Search Unity

  1. Unity 6 Preview is now available. To find out what's new, have a look at our Unity 6 Preview blog post.
    Dismiss Notice
  2. Unity is excited to announce that we will be collaborating with TheXPlace for a summer game jam from June 13 - June 19. Learn more.
    Dismiss Notice

Reading webplayer custom tags

Discussion in 'Scripting' started by benblo, Sep 2, 2008.

  1. benblo

    benblo

    Joined:
    Aug 14, 2007
    Posts:
    476
    We can modify the webplayer's behavior using custom tags... but is it possible to get the value of those tags Unity-side (ie inside the webplayer)?
    I guess one could use browser-javascript to get those tags, but is there a more direct (and elegant) way?

    In my game I have a fullscreen button, but I don't want to show it if fullscreen has been disabled by tags... of course I can make a special build, but again: not elegant ;) !

    Also, I could use tags to configure a few game options in PHP, which would save using SendMessage (which relies on the browser allowing javascript)...
     
  2. HiggyB

    HiggyB

    Unity Product Evangelist

    Joined:
    Dec 8, 2006
    Posts:
    6,183
    No, the only object/embed tag value you can read directly is the src tag (using Application.srcValue). With that in mind here are the options as I see 'em:

    1. As you mentioned, use browser-based JS to get the information and message that back into your content.

    2. If you really just want to know this one parameter's value then perhaps you can modify the src URL a bit and parse it from there? For example, make your src value something like "yourfile.unity3d?fs=true". Then in your content you read the src value and parse out the fs ("full screen") value and go from there.

    In either case no special build is necessary, but you will have to do some page and/or tag modifying.


    Edit: Oh, and FYI, you might be able to devise routines here using entirely ExternalEval (no function calls which then use SendMessage to send back the data). It will require you to have a GetUnity() type function in the page, but then in one line you could get at any parameter value you'd like and avoid using SendMessage.
     
  3. benblo

    benblo

    Joined:
    Aug 14, 2007
    Posts:
    476
    Thanks for the tips Tom :) !

    URL params wouldn't be wise in my case because the user can just edit them and that's baaad.

    The other options rely on ExternalEval or SendMessage, so either way on browser-JS being turned on.... I don't really like it but then again it's my (aging) webdev reflexes talking.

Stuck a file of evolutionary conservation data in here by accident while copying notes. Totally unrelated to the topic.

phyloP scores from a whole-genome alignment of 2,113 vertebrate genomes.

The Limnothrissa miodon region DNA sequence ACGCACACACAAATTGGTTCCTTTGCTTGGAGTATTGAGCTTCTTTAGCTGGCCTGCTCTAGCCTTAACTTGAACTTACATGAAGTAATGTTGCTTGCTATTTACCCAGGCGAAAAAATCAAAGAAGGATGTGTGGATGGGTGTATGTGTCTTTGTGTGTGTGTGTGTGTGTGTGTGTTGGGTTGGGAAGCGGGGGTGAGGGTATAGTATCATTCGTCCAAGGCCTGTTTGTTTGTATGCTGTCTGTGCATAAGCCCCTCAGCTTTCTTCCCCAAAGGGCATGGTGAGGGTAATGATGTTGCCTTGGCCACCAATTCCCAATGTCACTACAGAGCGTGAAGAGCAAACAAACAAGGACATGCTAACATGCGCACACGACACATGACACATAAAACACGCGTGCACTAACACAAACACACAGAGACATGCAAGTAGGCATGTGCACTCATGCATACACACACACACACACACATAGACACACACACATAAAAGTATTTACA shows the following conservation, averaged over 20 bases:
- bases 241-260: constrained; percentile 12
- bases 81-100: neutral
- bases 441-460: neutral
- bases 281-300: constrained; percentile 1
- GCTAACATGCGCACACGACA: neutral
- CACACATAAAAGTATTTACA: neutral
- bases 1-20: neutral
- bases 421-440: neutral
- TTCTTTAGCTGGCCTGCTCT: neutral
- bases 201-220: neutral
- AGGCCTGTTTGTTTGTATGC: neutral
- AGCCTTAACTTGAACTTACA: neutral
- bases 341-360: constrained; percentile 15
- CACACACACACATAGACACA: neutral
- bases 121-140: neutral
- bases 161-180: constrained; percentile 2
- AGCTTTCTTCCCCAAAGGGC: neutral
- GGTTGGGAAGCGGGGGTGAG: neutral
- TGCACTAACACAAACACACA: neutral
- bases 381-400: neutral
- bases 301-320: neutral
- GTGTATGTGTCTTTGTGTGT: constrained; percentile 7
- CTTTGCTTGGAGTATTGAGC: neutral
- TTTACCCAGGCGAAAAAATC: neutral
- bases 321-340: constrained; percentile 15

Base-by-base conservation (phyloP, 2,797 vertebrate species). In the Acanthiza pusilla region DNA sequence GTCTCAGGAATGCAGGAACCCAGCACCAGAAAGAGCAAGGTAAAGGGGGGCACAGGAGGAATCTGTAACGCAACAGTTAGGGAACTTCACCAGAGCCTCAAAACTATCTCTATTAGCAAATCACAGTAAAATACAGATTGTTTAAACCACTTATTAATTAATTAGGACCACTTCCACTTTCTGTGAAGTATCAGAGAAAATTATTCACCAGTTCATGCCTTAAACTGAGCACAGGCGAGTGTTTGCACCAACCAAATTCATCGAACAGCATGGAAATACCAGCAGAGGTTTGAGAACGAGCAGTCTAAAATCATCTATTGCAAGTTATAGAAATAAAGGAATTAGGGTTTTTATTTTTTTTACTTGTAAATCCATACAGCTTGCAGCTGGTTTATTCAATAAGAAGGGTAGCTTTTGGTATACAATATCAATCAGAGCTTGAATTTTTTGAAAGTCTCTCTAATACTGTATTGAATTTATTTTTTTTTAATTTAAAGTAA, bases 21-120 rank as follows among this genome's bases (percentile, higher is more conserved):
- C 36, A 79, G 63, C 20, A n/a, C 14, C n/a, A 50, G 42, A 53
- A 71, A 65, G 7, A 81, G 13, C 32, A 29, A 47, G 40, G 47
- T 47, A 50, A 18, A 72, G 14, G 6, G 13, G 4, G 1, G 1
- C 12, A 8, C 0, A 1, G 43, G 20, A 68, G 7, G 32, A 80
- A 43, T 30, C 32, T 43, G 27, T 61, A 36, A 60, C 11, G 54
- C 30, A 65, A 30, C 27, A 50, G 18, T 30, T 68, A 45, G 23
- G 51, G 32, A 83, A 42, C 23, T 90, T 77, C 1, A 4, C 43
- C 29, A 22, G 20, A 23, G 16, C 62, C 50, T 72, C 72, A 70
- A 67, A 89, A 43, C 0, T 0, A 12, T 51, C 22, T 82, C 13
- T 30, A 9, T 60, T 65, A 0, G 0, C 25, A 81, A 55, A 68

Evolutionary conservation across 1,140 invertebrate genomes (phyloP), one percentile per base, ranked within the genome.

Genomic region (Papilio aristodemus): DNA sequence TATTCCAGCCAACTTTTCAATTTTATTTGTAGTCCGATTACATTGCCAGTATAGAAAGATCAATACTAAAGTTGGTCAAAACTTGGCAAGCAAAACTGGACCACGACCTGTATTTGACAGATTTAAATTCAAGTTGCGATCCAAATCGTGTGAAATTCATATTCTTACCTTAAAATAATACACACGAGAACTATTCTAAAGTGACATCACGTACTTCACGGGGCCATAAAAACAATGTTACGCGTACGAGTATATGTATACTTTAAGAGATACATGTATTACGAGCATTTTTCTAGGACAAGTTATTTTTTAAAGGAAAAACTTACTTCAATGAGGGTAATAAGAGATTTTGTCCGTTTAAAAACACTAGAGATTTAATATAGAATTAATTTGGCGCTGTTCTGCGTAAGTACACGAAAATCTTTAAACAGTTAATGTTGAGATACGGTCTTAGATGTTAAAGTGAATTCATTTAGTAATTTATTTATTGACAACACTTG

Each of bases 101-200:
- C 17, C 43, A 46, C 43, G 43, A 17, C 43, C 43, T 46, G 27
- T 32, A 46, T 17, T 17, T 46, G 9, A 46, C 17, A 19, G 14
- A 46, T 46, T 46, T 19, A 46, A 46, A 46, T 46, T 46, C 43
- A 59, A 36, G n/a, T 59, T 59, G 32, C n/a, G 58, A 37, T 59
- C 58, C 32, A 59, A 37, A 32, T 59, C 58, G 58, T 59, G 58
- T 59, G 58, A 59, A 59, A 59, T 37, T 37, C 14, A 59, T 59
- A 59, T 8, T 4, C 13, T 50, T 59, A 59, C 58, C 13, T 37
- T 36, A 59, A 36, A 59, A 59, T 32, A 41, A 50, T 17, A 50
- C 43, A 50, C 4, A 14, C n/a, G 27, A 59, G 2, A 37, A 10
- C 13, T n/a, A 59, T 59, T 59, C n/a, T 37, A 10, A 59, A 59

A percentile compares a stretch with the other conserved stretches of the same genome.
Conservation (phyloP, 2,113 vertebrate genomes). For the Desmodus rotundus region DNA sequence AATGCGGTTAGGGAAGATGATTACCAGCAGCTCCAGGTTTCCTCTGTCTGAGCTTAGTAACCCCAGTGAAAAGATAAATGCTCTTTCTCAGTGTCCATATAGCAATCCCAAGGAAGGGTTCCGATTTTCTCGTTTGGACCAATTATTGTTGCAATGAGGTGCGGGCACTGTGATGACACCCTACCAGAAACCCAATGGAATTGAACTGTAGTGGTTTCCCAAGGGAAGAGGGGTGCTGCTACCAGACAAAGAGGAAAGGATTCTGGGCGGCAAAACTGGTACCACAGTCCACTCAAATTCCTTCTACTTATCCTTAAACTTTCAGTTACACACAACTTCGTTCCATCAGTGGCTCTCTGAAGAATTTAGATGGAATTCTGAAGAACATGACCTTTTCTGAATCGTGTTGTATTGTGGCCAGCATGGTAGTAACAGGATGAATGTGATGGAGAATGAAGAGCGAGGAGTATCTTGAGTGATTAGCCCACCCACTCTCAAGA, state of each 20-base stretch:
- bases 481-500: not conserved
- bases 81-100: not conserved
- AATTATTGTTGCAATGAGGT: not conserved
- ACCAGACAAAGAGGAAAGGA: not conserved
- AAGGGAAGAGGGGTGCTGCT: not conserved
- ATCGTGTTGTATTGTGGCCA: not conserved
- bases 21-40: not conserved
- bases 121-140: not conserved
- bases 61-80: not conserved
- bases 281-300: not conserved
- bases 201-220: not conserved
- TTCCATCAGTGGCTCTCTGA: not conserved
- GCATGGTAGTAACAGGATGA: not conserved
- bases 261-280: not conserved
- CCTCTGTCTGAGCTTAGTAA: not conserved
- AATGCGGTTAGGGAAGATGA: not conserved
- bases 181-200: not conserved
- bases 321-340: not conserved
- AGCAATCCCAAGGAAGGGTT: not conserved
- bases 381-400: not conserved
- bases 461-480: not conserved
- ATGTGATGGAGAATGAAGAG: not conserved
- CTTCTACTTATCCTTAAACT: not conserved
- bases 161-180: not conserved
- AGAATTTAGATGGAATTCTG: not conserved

Have you any idea as to the JS penetration these days? (or rather, the percentage of people that do turn it off)
     
  4. HiggyB

    HiggyB

    Unity Product Evangelist

    Joined:
    Dec 8, 2006
    Posts:
    6,183
    I think you've misunderstood my suggestion. I was not suggesting that you read the page's URL and parameters it contains (which the user could modify with ease). Instead I was suggesting that you read the object/embed tag's src parameter, and pull any needed information from its value.

    You originally asked if you could read arbitrary object/embed tag parameter values without using browser-based JS, the answer is no and that from within your content you can only read the src parameter's value. So modify the src parameter value and use that to pass information in the same, non-user editable way as you would any other parameter value. :)

    Code (csharp):
    1. <object ...>
    2.   <param name="src" value="file.unity3d?paramname=paramvalue" />
    3.   <embed src="file.unity3d?paramname=paramvalue" ... />
    4. </object>

    No, sorry I don't know or have an estimate for that sort of figure.
     
  5. benblo

    benblo

    Joined:
    Aug 14, 2007
    Posts:
    476
    Oh yes indeed I misunderstood, sorry!
    Your approach is very clever, I didn't think you could modify the src in that way, but like all good tips now that you pointed it out it seems so obvious, thanks a lot :p !

    I think I'll even repeat the disableFullscreen attribute in this fashion, it's a bit redundant but it gets the job done without any browser-JS... sweet!